Sometimes having money is more worrisome than not having any. It means you have to find a safe place to keep it, and in today's turbulent economy, that's not always as easy as it sounds.
Many moneyed souls have their bucks sitting in taxable money market funds, whose assets have reached a record $2.438 trillion, according to Reuters. It makes sense, since most consumers think of money market funds as unsexy, low-yield vehicles in which to park extra cash. They also think they'ree about as safe as that plastic piggy bank you kept on your dresser at age eight.
But as George Gershwin once noted, It aint necessarily so.
For one thing, all money funds arent created equal. There are two basic types:
• Interest-earning money market accounts, typically issued by banks, insured up to $100,000 each by the Federal Deposit Insurance Corporation (FDIC). (Coverage on qualified retirement accounts jumps to $250,000 per account.)
These must be designated money market deposit accounts (MMDAs) to qualify for FDIC coverage. They operate like checking accounts, but have a minimum balance requirement and limit the number of transactions you can make in a month.
• Money market mutual funds (MMMFs,) are not FDIC-insured. Money market mutual funds invest in short-term securities issued by the U.S. Treasury, banks and corporations.
The Investment Company Act of 1940 (rule 2a-7) provides that at least 95% of money market mutual fund assets must be invested in first-tier investments (AA or AAA-rated securities.) Yields for both money market deposit accounts and money market mutual funds can vary with the market, unlike CDs, which have a fixed yield/interest rate.
So whats the problem with these plain vanilla investments? Chasing higher yields, some money market funds have ventured into hostile territory, jeopardizing investors calm expectations of no-sweat income.
If the term structured investment vehicle (SIV) doesnt mean anything to you, listen up. SIVs borrow money short-term and use it to lend long-term, planning on profiting from the spread, or difference, between interest rates.
Heres the rub: investors, scared of SIVs long-term investments in mortgage-backed securities, have stopped lending short-term money to SIVs. Blame the subprime mortgage debacle, for starters.
Result: with SIVs shaky, many funds have trimmed SIV-related purchases or allowed instruments to mature without investing in new debt from the issuer. To shore up the market if SIVs show signs of tanking, the U.S. Treasury and Wall Street are attempting to assemble an SIV- bailout fund. Stay tuned and dont throw out the financial pages.
Protecting your bucks
The FDIC insures bank and savings bank deposits, and the National Credit Union Share Insurance Fund (NCUSIF) insures credit union accounts for the same amounts.
Individual accounts are insured up to $100,000, while retirement accounts have a $250,000 limit.
Here are some tips to make sure that your bank or credit-union holdings are fully covered:
• Break it up. If youre fortunate enough to exceed the $100,000 insurance limit, you can still ensure full FDIC coverage by either breaking the total amount into $100,000 increments (for example, for a $200,000 nest egg, putting $100,000 into a wifes name and $100,000 into a joint account for a husband and wife.) Most banks offer many types of accounts, including individual, joint, testamentary (pay on death or living trust accounts with a named beneficiary,) and retirement accounts (Roth IRA, Simplified Employee Benefit/SEP, Keogh, etc.)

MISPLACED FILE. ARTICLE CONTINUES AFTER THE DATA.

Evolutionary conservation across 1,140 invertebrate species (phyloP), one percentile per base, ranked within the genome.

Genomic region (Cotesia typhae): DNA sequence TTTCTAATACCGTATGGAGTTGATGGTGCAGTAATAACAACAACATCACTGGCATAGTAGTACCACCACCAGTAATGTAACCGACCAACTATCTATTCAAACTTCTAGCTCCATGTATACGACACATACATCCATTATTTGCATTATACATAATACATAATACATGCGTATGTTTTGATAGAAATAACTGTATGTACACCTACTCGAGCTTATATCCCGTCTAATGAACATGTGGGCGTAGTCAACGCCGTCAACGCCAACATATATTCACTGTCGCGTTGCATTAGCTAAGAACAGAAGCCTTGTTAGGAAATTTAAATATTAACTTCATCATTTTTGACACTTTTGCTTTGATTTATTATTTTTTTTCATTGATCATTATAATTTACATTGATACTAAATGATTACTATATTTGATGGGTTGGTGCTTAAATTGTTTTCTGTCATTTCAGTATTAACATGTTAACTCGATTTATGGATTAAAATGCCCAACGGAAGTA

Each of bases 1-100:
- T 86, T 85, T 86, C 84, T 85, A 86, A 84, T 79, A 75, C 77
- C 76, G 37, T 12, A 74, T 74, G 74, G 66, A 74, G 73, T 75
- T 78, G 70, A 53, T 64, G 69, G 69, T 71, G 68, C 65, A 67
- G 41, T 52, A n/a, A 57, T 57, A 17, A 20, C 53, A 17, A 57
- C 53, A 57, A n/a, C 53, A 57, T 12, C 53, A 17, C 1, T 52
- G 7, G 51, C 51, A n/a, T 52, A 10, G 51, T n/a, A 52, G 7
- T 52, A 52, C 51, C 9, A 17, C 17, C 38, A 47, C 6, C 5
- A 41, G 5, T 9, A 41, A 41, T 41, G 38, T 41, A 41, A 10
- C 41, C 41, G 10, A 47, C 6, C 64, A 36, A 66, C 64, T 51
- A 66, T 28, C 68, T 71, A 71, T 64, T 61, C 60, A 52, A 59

• Split it. An alternative: split your savings among several institutions, keeping each account below the insurance maximum.
• Check it out. If you bank online, confirm that your bank is FDIC-insured. Read important information about the bank posted on its Web site. The FDIC maintains an online database of institutions it insures. (See www.fdic.gov) Be aware that online and bricks-and-mortar divisions of the same bank may have different names, but be considered one entity for insurance purposes.
• Ask EDIE. Use FDIC resources to tally your coverage, including EDIE, the FDICs Electronic Deposit Insurance Estimator. EDIE estimates your insurance coverage based on your answers to a series of questions about your accounts. Its simple to use and can be accessed at the FDICs Web site.
• Keep track. Check into your coverage regularly. Sometimes accumulated interest, a new deposit or a windfall (inheritance, insurance settlement, etc.) can push your funds over the insured limit. You then need to re-structure the account to ensure full coverage.
• Bank consolidation. If you maintain accounts at two banks that merge, and combined funds exceed $100,000, you have a six-month grace period during which all funds are insured. Be sure to review the situation before the grace period expires and adjust fund distribution, if necessary. Your banker can help with this.
All money market funds are not alike. It's up to you to keep careful track of what type of money market your funds are in, and how each earns its interest. Know whats insured and what isnt. And a common-sense bit of advice: dont invest in anything you cant understand. If you're not comfortable being without insurance, don't leave your money in a money market mutual fund.
If all this makes you nervous, have a talk with your financial advisor. If you don't have a good financial advisor, this might be the time to find one, but that's a subject for another day.
Joan E. Lisante is an attorney who writes frequently on consumer issues.
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